As the international gastronomic community gathers for the quadrennial event known as the “Culinary Olympics,” which get underway this weekend in Erfurt, Germany, I recall the same occasion as being the serendipitous springboard for what would become the most extraordinary dinner of my life. And it took place far away from Europe.
It began with a dare. My maternal grandmother (and yes, I know, everyone brags about their grandmother’s cooking) was truly legendary for her talents in the kitchen. There is no one, and I mean no one, who tasted her wizardry who did not remain indelibly dazzled by the experience. (Desserts, especially, included.)
And so one night in 1992, in a year that also featured an installment of the famous culinary competition, my family and I were at a restaurant that we frequented often, eponymously named for its chef, Mark Militello, one of the celebrated founders of what was known as the “Mango Gang,” a group that led the charge in the New American Cuisine category which became so cutting edge and popular in that era.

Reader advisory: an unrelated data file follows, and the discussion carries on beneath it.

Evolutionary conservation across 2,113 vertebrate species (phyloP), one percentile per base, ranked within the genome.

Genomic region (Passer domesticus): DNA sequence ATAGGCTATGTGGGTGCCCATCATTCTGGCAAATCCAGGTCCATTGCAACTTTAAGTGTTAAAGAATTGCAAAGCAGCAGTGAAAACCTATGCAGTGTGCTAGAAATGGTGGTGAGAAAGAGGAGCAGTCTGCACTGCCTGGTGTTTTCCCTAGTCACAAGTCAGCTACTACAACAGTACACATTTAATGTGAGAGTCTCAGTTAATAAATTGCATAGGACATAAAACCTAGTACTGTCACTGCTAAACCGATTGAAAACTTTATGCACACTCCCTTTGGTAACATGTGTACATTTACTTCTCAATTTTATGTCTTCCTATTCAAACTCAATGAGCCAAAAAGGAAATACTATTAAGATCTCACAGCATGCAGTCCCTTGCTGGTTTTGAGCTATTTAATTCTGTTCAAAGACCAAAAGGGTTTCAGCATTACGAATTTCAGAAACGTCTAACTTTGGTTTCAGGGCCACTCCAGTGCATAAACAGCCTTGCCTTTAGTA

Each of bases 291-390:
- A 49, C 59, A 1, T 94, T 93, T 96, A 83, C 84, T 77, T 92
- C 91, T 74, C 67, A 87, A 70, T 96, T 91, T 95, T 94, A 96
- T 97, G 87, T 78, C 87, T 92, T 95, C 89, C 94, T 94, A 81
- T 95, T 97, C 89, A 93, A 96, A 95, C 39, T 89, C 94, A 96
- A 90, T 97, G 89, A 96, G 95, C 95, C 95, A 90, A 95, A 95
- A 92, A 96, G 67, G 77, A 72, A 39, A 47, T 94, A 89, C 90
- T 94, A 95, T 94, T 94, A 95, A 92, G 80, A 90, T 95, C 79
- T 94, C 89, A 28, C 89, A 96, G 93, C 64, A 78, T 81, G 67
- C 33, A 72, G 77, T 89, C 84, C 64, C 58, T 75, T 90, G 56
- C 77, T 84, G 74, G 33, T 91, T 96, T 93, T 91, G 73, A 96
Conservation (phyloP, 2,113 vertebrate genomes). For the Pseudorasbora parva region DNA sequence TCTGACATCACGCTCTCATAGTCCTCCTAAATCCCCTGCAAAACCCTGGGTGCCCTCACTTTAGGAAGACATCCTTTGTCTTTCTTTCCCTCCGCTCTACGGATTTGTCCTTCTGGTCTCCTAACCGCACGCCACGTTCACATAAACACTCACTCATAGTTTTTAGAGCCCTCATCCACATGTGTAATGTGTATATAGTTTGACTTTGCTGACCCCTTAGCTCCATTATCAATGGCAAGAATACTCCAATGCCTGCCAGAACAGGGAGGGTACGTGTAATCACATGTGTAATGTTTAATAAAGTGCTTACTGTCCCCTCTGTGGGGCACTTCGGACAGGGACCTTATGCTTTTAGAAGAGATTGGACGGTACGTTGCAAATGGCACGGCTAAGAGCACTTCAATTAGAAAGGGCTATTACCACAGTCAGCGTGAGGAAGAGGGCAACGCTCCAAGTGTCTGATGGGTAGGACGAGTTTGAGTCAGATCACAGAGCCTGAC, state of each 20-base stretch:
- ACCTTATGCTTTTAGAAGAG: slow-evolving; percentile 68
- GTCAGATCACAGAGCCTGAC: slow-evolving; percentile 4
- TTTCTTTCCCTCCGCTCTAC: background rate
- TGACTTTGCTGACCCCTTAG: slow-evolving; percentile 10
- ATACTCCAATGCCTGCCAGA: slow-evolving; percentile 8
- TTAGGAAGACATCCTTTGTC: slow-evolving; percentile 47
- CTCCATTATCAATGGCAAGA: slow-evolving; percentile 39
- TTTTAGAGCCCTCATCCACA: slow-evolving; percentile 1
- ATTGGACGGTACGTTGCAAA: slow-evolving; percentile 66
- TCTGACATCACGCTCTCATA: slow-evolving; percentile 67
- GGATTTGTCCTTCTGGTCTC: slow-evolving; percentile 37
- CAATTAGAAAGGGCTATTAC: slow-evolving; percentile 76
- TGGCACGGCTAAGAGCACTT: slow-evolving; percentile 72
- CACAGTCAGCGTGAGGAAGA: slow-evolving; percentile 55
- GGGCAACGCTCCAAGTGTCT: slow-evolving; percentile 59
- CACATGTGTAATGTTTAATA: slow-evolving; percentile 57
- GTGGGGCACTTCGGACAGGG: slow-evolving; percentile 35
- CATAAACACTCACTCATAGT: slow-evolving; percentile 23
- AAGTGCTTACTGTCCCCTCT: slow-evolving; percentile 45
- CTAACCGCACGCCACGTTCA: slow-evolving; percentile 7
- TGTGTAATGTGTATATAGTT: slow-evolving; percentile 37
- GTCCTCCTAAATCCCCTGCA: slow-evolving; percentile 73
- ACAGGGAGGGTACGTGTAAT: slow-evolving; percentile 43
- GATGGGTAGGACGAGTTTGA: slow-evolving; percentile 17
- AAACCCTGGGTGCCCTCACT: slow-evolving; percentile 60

As we raved about our meals as usual, I deliberately (and mischievously) asked my grandmother if she could match the amazing creativity that was so typical of Mark’s fare. As expected, her facial expression signaled subtle offense, with the implication, “…and beyond!” (Though in her mid-70s at the time, there was nothing dated about her approach to cooking — or life, for that matter. No tired rehashing of old recipes with her; she managed to surprise even more as the years went by.)
So I told her, OK – carte blanche. We would stage our own intimate evening in that year of the “Culinary Olympics,” with just one prerequisite: imagination. Wherever your genius takes you. I wanted this “Picassa” of the kitchen to let loose with free rein. My grandfather (a discriminating oenophile) and myself would follow her food choices for the wines. Continue reading